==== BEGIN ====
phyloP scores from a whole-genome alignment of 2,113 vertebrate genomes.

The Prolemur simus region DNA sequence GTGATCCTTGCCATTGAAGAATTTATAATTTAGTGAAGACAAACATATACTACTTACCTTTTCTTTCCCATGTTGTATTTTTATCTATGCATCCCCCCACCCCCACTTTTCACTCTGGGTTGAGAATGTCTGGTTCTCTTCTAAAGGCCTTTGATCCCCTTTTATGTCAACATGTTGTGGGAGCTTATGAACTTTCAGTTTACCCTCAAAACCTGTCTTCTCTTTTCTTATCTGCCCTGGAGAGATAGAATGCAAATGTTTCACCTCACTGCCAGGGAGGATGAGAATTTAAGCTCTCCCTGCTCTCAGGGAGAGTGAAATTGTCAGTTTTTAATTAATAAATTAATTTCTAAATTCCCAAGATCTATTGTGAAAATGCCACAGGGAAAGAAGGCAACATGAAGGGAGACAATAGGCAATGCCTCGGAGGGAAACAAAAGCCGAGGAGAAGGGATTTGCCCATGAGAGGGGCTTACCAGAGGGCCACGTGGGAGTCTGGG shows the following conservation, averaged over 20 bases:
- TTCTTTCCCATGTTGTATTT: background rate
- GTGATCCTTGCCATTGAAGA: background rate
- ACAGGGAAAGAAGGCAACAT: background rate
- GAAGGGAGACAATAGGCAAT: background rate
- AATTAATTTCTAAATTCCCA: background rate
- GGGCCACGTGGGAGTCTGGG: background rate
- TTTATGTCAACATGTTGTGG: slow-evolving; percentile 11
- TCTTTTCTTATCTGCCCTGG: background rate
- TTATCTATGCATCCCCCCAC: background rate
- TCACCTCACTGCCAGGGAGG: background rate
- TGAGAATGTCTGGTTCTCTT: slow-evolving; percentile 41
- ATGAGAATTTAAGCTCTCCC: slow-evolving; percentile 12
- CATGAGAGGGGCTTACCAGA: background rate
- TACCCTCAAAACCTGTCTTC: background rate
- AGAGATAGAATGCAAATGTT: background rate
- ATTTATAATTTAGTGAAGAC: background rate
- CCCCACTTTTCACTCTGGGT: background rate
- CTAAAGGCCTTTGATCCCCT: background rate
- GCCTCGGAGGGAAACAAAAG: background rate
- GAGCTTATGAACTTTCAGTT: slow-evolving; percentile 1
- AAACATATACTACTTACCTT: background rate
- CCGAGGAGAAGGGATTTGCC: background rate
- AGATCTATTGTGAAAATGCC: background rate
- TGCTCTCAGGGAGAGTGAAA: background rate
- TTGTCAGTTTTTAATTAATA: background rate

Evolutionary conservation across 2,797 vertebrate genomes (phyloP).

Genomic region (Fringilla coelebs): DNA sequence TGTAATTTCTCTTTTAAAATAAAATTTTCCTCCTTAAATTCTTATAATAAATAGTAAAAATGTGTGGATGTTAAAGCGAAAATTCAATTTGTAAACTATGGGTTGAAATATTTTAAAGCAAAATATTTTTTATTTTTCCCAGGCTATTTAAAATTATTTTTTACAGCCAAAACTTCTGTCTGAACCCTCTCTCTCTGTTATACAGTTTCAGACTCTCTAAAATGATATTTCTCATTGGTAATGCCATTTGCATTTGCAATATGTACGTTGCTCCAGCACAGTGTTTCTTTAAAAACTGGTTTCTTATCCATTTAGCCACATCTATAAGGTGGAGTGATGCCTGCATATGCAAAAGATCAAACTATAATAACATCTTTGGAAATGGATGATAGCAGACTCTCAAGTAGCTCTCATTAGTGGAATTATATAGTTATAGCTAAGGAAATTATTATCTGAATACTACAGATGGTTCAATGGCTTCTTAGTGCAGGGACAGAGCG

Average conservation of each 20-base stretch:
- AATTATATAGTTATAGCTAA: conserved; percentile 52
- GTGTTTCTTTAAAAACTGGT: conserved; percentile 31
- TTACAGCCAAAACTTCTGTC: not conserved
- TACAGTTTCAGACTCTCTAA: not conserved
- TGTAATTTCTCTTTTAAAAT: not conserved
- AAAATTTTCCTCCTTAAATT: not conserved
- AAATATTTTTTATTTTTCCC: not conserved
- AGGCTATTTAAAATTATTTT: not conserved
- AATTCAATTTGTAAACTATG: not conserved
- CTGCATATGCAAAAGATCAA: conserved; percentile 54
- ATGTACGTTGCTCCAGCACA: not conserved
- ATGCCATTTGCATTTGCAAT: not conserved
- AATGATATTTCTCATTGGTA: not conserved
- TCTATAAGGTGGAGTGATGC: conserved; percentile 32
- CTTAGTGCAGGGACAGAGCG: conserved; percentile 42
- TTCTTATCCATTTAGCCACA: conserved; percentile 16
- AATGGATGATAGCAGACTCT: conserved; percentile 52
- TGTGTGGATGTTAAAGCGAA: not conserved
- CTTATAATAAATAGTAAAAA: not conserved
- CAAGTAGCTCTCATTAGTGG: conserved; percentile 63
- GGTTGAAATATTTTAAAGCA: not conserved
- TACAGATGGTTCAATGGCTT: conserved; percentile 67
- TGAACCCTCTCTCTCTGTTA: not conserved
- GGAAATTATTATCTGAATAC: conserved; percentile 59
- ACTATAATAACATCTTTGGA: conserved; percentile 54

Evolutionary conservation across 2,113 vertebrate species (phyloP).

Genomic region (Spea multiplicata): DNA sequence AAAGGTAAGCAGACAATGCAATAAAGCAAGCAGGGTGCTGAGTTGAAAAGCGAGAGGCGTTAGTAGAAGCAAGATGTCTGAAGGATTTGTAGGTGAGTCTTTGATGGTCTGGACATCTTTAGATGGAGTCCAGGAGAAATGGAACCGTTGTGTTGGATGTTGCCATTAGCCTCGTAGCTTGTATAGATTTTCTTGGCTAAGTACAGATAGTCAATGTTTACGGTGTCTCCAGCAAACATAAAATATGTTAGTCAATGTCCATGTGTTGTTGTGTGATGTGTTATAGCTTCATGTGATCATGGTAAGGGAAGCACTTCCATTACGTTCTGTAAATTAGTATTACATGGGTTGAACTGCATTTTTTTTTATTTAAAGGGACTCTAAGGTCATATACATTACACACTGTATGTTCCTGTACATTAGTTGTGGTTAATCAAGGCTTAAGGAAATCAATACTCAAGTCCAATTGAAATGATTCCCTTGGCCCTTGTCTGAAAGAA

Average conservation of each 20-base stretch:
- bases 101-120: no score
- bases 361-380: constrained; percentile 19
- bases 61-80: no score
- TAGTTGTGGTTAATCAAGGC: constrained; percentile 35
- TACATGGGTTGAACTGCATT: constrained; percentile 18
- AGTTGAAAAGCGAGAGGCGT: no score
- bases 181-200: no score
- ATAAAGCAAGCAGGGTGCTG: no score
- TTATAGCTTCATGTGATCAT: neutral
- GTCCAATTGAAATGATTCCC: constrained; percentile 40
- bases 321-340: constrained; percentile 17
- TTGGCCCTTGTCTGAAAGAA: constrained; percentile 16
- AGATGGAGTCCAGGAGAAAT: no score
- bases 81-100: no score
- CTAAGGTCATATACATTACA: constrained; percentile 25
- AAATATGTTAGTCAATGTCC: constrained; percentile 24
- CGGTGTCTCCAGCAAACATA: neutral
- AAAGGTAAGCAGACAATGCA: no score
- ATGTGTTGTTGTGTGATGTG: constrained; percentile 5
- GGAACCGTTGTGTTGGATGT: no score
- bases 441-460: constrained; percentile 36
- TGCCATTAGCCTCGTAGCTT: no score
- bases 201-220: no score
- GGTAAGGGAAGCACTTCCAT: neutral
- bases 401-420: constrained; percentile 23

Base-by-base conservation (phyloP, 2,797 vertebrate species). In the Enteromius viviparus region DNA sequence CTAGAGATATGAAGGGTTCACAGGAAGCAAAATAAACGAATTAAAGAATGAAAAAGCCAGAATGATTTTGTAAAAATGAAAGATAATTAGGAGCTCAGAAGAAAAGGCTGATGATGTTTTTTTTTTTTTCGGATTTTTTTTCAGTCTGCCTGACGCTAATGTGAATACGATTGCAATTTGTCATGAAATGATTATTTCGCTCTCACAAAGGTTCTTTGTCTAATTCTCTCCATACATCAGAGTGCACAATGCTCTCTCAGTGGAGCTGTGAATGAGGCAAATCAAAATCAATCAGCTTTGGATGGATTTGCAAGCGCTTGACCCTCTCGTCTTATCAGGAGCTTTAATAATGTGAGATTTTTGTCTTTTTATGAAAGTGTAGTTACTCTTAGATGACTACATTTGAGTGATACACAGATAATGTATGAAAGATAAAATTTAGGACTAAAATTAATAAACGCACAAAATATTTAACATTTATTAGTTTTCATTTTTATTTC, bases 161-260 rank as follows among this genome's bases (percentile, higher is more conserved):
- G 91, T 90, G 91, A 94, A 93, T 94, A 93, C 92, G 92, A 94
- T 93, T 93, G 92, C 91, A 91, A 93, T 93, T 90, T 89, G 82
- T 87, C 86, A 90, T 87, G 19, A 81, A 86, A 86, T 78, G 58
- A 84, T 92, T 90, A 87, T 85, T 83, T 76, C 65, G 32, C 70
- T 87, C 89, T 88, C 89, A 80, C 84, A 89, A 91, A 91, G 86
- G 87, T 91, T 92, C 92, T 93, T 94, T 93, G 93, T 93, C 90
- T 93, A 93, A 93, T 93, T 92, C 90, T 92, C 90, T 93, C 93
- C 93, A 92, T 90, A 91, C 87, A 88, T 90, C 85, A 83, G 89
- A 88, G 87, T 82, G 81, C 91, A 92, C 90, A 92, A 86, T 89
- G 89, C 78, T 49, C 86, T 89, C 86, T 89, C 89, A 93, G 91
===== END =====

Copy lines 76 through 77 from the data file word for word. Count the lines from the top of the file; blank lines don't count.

- AAAGGTAAGCAGACAATGCA: no score
- ATGTGTTGTTGTGTGATGTG: constrained; percentile 5